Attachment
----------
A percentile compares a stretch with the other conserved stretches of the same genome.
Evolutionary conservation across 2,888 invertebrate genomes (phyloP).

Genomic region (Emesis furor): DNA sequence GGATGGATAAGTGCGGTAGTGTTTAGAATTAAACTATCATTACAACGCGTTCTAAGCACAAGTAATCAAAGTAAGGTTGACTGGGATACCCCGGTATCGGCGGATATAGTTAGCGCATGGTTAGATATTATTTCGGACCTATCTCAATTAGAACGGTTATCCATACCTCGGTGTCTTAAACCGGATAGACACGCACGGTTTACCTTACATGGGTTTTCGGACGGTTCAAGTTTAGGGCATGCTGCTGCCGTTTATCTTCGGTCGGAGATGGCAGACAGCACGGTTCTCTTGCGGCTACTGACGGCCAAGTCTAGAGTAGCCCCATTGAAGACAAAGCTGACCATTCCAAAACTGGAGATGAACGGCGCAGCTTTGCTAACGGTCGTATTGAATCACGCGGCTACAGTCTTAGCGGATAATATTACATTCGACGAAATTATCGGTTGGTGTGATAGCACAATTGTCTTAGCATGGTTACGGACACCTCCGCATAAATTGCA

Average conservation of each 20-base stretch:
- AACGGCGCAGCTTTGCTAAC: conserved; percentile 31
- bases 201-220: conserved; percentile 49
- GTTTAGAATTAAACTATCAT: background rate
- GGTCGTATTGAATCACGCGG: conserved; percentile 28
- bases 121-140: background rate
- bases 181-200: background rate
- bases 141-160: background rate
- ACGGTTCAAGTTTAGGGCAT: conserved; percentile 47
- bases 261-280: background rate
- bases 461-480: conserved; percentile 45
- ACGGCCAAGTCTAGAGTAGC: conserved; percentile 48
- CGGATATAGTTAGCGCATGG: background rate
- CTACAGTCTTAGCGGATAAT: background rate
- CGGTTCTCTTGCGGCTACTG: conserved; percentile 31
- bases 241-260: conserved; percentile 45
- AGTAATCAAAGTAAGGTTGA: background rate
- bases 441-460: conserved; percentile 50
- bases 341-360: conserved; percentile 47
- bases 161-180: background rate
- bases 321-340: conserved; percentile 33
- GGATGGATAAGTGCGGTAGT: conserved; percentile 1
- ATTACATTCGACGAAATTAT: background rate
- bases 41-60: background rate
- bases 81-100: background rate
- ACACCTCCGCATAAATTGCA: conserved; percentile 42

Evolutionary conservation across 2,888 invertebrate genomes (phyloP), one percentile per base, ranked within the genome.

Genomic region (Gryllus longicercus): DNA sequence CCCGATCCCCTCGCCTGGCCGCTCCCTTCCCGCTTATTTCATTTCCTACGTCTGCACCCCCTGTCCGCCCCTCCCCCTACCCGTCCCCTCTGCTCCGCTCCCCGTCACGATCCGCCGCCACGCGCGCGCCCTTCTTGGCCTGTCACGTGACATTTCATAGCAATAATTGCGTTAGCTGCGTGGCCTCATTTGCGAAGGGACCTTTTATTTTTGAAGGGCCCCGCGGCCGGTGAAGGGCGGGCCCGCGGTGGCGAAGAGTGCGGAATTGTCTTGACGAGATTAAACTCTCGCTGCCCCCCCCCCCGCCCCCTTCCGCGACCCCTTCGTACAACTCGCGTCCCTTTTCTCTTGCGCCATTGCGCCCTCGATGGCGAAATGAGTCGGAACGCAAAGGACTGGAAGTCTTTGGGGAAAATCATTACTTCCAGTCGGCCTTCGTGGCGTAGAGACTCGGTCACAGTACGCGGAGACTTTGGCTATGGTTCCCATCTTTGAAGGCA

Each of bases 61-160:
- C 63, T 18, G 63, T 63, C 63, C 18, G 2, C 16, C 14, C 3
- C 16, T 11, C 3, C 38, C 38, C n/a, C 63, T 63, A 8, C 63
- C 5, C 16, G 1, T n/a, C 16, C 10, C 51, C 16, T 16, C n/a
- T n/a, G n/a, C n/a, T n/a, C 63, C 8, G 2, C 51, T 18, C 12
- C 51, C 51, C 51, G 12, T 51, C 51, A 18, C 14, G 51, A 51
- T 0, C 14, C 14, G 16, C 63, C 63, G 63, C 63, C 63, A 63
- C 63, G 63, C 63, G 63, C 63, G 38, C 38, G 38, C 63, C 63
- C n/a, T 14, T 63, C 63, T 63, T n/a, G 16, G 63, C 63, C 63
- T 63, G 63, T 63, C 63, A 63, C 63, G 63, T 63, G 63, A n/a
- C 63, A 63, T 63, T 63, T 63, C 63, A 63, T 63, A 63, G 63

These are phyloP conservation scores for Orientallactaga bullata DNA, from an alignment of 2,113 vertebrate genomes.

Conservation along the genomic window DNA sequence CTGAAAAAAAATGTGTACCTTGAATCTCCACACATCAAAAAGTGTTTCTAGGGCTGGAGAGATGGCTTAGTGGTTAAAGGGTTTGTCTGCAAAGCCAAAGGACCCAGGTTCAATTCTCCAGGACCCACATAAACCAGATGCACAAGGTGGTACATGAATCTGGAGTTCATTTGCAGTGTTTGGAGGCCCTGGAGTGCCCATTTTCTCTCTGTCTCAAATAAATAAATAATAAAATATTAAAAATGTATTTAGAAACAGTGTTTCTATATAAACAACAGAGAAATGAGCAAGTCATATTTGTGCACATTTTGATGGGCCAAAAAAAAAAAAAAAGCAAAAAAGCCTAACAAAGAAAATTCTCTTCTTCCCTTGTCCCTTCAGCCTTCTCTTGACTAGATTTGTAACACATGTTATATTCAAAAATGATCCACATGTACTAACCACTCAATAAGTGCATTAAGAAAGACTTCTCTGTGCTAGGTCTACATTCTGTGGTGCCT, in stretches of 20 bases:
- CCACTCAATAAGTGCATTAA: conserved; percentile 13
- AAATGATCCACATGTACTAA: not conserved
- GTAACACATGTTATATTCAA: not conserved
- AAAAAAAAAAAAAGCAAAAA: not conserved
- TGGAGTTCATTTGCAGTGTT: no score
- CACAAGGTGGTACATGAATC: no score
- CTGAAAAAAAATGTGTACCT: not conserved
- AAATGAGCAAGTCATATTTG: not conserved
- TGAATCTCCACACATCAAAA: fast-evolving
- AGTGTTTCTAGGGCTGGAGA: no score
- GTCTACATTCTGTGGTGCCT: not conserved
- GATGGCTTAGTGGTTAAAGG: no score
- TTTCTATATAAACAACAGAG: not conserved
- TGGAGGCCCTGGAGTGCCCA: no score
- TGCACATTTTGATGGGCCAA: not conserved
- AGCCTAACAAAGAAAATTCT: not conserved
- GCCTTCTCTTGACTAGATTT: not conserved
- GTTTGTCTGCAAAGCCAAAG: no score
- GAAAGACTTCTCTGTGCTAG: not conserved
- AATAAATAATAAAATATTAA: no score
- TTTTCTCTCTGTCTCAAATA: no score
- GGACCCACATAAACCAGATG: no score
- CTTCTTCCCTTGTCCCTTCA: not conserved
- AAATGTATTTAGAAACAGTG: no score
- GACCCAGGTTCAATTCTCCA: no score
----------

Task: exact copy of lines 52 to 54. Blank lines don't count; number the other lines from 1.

- AAATGAGCAAGTCATATTTG: not conserved
- TGAATCTCCACACATCAAAA: fast-evolving
- AGTGTTTCTAGGGCTGGAGA: no score